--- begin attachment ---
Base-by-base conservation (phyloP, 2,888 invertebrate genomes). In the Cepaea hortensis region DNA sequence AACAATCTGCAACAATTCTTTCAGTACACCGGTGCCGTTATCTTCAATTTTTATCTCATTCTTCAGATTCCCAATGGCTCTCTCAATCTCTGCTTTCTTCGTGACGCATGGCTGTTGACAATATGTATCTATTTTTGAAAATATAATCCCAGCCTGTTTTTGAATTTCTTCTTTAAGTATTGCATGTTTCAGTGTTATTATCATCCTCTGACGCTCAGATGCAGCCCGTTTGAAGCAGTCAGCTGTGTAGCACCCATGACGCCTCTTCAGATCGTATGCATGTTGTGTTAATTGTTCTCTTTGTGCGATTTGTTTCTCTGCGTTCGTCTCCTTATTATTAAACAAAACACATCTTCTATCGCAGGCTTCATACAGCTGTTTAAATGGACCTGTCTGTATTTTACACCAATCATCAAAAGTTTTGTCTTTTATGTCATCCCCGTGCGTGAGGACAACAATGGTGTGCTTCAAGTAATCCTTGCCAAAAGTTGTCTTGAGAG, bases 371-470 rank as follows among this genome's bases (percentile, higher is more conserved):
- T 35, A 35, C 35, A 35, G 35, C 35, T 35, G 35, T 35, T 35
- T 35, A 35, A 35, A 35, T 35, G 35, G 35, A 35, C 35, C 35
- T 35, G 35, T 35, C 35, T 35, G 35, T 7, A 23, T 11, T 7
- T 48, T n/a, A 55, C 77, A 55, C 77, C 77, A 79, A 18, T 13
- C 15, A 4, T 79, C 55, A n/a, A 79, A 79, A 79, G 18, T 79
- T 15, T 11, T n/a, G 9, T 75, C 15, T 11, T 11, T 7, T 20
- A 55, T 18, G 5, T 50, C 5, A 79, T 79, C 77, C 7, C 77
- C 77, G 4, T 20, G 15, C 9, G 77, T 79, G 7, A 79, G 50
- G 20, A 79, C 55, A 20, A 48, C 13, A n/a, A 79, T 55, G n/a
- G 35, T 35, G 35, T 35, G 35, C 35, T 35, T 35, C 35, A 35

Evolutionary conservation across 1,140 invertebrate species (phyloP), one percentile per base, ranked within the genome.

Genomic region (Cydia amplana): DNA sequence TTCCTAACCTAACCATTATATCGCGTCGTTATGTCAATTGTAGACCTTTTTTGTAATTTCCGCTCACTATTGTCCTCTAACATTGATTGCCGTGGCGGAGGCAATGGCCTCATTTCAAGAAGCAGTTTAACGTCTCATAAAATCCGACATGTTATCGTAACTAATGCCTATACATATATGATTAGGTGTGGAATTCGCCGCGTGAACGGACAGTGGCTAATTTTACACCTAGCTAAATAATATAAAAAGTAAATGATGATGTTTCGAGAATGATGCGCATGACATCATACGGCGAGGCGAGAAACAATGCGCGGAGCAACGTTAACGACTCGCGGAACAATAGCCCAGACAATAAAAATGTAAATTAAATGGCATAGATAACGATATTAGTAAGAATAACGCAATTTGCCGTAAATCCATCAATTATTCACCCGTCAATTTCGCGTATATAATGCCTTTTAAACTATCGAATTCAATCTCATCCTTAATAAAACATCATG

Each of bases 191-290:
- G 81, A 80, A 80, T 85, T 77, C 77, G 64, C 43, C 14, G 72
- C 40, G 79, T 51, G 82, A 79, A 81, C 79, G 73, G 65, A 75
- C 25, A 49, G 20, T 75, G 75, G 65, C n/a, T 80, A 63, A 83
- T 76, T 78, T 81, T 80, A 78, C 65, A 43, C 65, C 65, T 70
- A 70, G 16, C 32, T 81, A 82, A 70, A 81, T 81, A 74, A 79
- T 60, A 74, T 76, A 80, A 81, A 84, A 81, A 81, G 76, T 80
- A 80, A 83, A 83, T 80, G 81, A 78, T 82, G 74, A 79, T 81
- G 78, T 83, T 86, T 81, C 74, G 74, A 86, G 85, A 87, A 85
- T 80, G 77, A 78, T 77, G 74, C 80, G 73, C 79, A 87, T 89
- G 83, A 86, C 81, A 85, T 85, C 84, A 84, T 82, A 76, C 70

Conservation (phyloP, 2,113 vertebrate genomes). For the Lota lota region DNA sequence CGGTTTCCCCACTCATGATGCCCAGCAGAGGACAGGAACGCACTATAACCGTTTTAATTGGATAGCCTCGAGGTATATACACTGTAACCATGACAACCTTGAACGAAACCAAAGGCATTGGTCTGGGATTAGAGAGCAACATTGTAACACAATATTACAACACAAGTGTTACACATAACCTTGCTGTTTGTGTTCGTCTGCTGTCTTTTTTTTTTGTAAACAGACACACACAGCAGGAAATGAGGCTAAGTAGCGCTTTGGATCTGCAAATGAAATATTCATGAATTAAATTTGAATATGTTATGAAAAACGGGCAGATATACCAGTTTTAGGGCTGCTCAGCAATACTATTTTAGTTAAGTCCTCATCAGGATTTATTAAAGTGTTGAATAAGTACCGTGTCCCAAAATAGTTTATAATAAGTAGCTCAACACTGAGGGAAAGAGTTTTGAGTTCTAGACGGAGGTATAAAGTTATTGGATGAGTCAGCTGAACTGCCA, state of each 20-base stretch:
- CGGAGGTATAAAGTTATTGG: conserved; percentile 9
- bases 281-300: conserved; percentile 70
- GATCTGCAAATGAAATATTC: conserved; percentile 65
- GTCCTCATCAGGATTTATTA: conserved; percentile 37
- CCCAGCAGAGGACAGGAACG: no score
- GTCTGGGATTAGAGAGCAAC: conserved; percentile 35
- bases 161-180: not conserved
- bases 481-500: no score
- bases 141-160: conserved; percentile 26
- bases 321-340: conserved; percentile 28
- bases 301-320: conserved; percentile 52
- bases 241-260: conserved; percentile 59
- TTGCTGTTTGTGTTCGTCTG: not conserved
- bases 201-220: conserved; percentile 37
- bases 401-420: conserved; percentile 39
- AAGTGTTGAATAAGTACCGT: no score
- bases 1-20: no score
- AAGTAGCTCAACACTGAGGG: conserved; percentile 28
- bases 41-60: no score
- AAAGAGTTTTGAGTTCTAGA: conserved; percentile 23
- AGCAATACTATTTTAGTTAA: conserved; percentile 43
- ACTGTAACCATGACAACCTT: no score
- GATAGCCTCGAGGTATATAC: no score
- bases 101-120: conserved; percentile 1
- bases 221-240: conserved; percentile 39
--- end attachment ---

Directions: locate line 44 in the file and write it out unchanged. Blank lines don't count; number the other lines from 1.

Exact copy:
- bases 41-60: no score